*Crew Management* is concerned with building the work schedules (*rosters*) of crews needed to cover a given set of timetabled *trips*.
We give a general definition of the problem, and show possible operational
constraints and objective functions arising in real-world applications.

In practice, the overall problem is decomposed into two subproblems, called
*Crew Scheduling* (CSP) and *Crew Rostering* (CRP). In CSP the
short-term schedule of the crews is considered, and a convenient set of
*duties* covering all the trips is constructed. In CRP the selected
duties are sequenced to obtain the final rosters. Several mathematical
programming and graph-theory formulations,
and different exact and heuristic
algorithms proposed in the literature for the solution of the two subproblems
are presented.
Advantages and disadvantages of the proposed formulations and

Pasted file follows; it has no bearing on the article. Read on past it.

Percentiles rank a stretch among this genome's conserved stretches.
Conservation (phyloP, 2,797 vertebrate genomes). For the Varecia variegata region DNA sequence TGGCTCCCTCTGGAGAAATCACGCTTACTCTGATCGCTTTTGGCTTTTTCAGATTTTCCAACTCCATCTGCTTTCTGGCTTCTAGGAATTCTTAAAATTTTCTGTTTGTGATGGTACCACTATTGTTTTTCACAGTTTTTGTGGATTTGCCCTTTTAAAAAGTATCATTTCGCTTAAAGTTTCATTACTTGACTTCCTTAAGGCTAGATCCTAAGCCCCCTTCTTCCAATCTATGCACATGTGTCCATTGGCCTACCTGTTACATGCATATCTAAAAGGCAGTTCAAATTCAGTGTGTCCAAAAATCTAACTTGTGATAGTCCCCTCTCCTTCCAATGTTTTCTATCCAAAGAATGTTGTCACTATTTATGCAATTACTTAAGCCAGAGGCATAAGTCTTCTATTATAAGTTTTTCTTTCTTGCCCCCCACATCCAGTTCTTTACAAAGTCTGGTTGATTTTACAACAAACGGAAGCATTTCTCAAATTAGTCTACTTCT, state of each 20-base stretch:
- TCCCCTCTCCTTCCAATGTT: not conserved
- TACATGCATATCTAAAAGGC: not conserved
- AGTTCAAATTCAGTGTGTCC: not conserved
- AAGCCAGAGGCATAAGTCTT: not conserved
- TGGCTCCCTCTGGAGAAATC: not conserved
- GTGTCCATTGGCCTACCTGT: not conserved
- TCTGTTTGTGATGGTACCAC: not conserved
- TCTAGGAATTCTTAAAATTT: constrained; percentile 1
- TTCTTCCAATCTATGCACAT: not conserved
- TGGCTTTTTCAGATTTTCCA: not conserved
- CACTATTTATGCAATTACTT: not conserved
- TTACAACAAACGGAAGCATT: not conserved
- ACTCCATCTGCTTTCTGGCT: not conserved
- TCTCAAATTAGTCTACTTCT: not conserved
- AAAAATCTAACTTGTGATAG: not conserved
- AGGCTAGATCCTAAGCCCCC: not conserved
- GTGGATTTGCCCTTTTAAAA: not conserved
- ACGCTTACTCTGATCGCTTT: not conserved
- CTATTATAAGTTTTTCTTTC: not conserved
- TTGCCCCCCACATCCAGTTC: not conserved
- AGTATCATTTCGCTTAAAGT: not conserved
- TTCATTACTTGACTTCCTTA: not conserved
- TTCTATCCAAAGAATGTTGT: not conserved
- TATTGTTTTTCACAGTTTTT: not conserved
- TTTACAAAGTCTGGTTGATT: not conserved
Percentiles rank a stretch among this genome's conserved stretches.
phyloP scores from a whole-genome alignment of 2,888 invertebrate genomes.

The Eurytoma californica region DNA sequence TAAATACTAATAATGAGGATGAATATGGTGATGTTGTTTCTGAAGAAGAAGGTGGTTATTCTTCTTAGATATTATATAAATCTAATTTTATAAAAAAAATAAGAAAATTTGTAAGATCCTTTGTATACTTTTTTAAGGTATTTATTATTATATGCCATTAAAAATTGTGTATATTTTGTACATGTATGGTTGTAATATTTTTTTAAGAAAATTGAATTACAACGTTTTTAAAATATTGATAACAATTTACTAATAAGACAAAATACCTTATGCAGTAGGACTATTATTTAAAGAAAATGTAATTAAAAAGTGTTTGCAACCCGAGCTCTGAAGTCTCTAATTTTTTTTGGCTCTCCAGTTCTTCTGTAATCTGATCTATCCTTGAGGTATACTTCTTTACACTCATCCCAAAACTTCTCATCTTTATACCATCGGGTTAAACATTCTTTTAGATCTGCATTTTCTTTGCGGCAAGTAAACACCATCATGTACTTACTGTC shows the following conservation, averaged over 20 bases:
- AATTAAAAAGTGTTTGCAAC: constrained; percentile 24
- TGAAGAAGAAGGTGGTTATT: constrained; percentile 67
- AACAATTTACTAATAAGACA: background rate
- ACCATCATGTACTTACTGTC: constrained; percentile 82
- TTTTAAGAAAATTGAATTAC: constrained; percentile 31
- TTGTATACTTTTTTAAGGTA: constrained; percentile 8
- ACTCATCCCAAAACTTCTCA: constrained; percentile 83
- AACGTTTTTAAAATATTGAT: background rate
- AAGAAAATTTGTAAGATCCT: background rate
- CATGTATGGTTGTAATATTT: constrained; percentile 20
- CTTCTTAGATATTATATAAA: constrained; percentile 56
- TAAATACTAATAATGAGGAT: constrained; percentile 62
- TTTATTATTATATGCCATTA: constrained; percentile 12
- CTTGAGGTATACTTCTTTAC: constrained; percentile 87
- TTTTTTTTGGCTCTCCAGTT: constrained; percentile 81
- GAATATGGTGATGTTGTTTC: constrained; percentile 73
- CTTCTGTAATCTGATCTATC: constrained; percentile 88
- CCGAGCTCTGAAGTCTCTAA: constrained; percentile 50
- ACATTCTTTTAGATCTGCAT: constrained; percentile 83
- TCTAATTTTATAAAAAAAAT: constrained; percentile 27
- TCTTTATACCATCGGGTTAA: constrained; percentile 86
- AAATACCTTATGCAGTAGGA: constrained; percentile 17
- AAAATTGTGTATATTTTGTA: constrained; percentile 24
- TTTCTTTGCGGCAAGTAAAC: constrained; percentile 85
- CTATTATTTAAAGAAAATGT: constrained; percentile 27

algorithms are discussed.

Two main solution approaches are illustrated in more details. CSP is solved
by generating a very large number of potential duties, and by solving an
associated *Set Covering Problem* to select a minimum-cost set of duties
covering all the trips. CRP is solved by using a Lagrangian relaxation of a
graph-theoretical formulation of the problem. Extensive computational results
on real-world instances arising in the Italian railway company, Ferrovie dello
Stato SpA, are presented.

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